I think this is just funny but also understandable. People are scared of what they do not understand and  "Courage is the resistance of fear not the absence of fear" -Mark Twain I might be crazy, but this experience fulfills many life-list goals I have wanted to do. Live abroad for a few years, learn a language fluently, and travel. Life can be scary, it is also what you make of it.

Why are you going there when you could volunteer here and help people here? (I have not had this question yet, but other RPCVs have told me this is common)
Some people are capable of certain things and others are able of other things. I have a strong preference to work/travel abroad while I am young and most likely when I am older (less wanting to be on a plane for 10+ hours) I will do volunteer work in the U.S. as I already do in various ways.

How long is the flight?
From Washington, D.C. where I will be staged to Dakar, Senegal is about 13 hours. And it's only 5 hours (GMT)  later there than Central Standard Time.

Have any other questions for me??? I'm excited for this trip and for others to see this part of the world with me.

Friday, June 8, 2012

What Will Matter?

for each of us eventually
whether we’re ready or not
someday it will come to an end
there will be no more sunrises
no minutes, hours or days
all the things you collected
whether treasured or forgotten
will pass to someone else
your wealth, fame and temporal power
will shrivel to irrelevance
it will not matter what you owned, or owed
your grudges, resentments, frustrations and jealousies
will finally disappear
so too your hopes,
ambitions, plans and to-do lists will expire
the wins and losses that once seemed so important
will fade away
it won’t matter where you came from
or on what side of the tracks you lived at the end
it won’t matter if you’re beautiful or brilliant
even your gender and skin color will be irrelevant
so what will matter?
how will the value of your days be measured?
what will matter is not what you bought, but what you built.
not what you got, but what you gave
what will matter is
not your success, but your significance
what will matter is
not what you learned, but what you taught
what will matter is every act of
courage or
that enriched, empowered or encouraged others
to emulate your example
what will matter is not your competence
but your character
what will matter is not how many people you knew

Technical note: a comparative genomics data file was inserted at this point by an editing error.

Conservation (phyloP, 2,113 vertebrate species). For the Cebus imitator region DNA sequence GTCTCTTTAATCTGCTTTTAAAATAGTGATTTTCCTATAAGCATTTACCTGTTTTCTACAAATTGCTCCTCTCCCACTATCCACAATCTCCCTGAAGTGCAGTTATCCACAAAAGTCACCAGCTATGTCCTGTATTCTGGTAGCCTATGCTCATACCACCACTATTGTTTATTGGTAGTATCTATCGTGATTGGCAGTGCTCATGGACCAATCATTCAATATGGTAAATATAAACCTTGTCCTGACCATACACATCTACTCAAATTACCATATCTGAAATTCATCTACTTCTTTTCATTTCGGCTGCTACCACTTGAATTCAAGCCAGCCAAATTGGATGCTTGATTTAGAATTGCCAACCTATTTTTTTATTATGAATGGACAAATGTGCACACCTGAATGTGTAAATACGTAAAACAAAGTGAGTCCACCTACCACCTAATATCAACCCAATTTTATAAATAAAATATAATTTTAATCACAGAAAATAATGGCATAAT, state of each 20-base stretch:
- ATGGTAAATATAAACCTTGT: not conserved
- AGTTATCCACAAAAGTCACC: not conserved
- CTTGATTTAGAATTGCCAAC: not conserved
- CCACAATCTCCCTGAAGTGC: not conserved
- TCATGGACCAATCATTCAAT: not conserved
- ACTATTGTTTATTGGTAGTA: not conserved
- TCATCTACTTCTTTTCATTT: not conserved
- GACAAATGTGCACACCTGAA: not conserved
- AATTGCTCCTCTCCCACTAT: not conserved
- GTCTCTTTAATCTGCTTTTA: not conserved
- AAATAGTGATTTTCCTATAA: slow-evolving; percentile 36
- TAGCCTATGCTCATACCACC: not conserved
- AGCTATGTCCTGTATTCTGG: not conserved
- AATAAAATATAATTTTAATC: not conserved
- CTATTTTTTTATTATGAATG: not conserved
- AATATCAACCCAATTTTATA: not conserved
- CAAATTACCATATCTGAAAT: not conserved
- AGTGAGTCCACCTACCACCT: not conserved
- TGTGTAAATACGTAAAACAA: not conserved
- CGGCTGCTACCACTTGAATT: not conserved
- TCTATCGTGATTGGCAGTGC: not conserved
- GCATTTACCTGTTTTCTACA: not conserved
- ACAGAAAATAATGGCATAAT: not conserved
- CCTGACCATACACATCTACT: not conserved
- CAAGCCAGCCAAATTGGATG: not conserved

but how many will feel a lasting lost when you’re gone
what will matter is not your memories
but the memories that live in those who loved you
a life lived that matters is not of circumstance
but of CHOICE
- The Beautiful Truth

Wednesday, June 6, 2012

You are probably wondering....

Some information about my service:
  • My 1st 3 months there I will be in Thi├Ęs, Senegal and doing technical, language, cross-cultural, health and safety training before being moving to my placement within the country for the next 2 years of service.
  • While there I will be working with my Senegalese partners to help establish gardens, improve soil conditions, integrate techniques and crops if possible. (I also hope to doing bee work as my secondary project)
  • I will most likely be living in a dirt hut with a tin or metal roof, with no running water and electricity (I will purchase a solar charger there to power my electronics)
  • The local climate is tropical with well-defined dry and humid seasons. The dry season (December to April) with annual rainfall of about 24 in occurs between June and October when maximum temperatures average 86.0 °F and minimums 75.6 °F (this varies as you move inland)
  • French speaking with a few other dialects and is dominantly Muslim religion.
Cool things:
  • I can have visitors so you are ALL welcome to come visit!!!!!! (up to 2 weeks, round trip tickets are about $1500 but you can live on $10 a day) I would love to see you in Senegal!
  • If you can't visit you are more than welcome to send me a note, letter, email, or a package. My information is at the Contact Info page
  • I will learn lots of things of wonderful things (and I'm sure some not so wonderful things), meet some really cool people and some wonderful places.
  • I will be keeping a blog, even though postings might be once a month. But I hope to have pictures of all my crazy travels if nothing else.
  • I get a peacekeeping passport during service (which I think is green and an interesting tidbit)

Monday, June 4, 2012

Senegal for September...okay?!!

A few weeks ago I was lucky enough to receive a letter saying I will be traveling to Senegal, West Africa for the PeaceCorps.

A lot has happened in since then and I need to start documenting a few things. For one my current timeline:

18 May: Received invitation letter to Senegal, West Africa!!!!!!!!!!!!!!!!!!!!!!!!!!!!!

LOTS TO DO IN BETWEEN (paperwork, passports, visas, packing lists, SHOTS!, read up on Senegal and West Africa, practice french)

26 September: Travel to staging area (unknown as of yet-might be in Washington, D.C.) and spend  a few days getting briefed on a few things, get peacekeeping passport before I fly out and get to know my fellow PeaceCorps Volunteers (PCVs)

December: At this time I hope to be sworn and pass my 3-month training period within the country and will be placed at my home site for the rest of my 24 months of service.

December 2014: End of my service and yet to know what I am planning on doing next. (lots of ideas though)

I hope to keep this updated as I go through this process before I ship out. Plenty to do and research and I am very excited!!!1